Opening Up the Conversation About Drugs & Alcohol
One way to have effective, meaningful conversations with your teen about addiction is by discussing the topic early. If you wait until you notice the signs of substance abuse to talk with them, it may already be too late.
You want to keep the conversation with your teens about these topics ongoing. As they grow and mature, they’ll be exposed to different aspects of substance abuse and how you talk to your teen about drugs is going to evolve over time. Regularly check in with them to see how they are feeling about the subject.
Asking the Right Questions
Taking the first step in these conversations can be hard, but you can start with personal anecdotes about your own experiences or simple questions to get the conversation flowing. Some effective questions you can ask include:
- What do you know about marijuana?
- What do you know about addiction and how someone becomes addicted?
- What’s the conversation like in your school about drugs and alcohol?
- How do you keep yourself safe from risky situations?
While talking with your kids about addiction, use active listening skills, rephrasing what they’ve said to show that you understand. How you talk to your teen about drugs will help them feel heard, respected, and more likely to open up to you in the future. Don’t get angry with them for admitting past mistakes and avoid punishments that may stop them from opening up to you in the future.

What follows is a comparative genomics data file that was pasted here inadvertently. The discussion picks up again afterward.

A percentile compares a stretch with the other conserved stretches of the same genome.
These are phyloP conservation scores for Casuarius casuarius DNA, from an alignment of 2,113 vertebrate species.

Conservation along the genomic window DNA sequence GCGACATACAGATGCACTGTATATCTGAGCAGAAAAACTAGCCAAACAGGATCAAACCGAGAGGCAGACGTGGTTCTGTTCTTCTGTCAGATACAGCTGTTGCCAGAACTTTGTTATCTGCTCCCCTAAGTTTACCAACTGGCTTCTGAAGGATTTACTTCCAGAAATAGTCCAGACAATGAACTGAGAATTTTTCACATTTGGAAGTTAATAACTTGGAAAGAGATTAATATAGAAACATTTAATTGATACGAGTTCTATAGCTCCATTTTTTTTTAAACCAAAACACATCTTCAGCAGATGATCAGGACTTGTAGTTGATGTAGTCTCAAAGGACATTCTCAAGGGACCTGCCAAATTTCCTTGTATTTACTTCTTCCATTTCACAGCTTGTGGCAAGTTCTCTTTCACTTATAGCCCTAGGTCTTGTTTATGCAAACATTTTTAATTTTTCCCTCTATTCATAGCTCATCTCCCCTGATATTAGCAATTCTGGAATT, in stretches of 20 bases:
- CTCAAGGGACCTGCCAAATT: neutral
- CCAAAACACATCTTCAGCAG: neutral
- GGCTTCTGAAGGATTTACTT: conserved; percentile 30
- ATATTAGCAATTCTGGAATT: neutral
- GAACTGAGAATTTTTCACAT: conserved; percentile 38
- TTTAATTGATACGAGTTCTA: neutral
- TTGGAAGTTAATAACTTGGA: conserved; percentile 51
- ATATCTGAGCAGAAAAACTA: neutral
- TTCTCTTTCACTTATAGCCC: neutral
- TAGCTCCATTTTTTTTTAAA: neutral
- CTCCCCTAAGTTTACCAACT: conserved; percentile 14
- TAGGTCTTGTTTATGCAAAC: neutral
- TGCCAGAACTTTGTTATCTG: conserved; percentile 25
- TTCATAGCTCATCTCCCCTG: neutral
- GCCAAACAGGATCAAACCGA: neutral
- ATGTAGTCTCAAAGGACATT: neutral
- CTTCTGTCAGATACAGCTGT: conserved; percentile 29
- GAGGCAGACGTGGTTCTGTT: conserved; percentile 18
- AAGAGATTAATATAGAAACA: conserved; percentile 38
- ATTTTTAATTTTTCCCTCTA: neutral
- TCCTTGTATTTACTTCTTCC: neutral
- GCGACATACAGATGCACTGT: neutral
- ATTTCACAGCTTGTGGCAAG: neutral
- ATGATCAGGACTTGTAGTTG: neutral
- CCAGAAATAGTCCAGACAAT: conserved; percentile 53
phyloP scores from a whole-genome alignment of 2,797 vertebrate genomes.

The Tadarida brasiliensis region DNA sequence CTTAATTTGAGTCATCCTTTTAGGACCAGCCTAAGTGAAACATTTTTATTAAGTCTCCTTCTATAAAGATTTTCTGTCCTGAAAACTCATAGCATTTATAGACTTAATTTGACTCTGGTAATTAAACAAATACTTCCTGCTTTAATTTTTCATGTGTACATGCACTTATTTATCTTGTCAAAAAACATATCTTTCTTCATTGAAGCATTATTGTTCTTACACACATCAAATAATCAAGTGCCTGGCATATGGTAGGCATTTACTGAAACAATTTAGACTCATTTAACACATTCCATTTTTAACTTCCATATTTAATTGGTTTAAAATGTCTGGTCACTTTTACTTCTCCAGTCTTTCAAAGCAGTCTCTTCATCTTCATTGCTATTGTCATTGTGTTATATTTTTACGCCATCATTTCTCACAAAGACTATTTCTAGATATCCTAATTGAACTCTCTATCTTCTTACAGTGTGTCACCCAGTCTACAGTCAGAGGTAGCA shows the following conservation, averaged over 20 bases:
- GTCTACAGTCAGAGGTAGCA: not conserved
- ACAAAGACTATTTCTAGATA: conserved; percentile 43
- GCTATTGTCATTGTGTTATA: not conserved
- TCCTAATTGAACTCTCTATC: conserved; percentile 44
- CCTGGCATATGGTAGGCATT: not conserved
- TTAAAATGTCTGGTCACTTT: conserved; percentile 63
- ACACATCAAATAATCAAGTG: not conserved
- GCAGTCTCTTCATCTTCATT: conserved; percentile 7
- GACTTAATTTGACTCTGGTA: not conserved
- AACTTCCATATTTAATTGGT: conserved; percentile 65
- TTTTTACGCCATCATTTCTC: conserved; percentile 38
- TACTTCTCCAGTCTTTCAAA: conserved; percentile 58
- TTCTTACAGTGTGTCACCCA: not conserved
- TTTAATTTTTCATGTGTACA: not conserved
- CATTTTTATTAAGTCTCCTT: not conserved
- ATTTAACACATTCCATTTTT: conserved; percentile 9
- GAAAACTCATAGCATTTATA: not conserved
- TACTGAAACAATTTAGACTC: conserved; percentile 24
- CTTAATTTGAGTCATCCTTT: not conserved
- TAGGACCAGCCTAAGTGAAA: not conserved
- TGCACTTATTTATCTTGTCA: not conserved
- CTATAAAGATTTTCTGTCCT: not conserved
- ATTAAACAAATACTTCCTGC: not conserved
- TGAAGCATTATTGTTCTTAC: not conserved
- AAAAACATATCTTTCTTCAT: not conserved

Tips for Talking to Kids About Addiction
Before jumping into these conversations, you want to know as much as possible about the risk factors for substance abuse, side effects of certain drugs, and co-occurring mental health issues that could be affecting your teen.
How you talk to your teen about drugs may also include other issues your child could be having. From stress at school to symptoms of anxiety or depression, you must be ready for anything. You don’t have to have all the answers, but you should provide a comforting tone and a listening ear to maintain their trust. If they ask a question and you don’t know the answer, do some research together to create a strong bond that ensures they come back to you with more questions later.
After setting some ground rules and letting your child know about your expectations, you can always reinforce these conversations by letting your teen know they can call you if they feel unsafe in any situation. They shouldn’t have to fear repercussions, and you’ll always be there to give them a ride and get them home. Make it clear that there will probably be a discussion about their behavior the next day, but they can always count on you to keep them safe.
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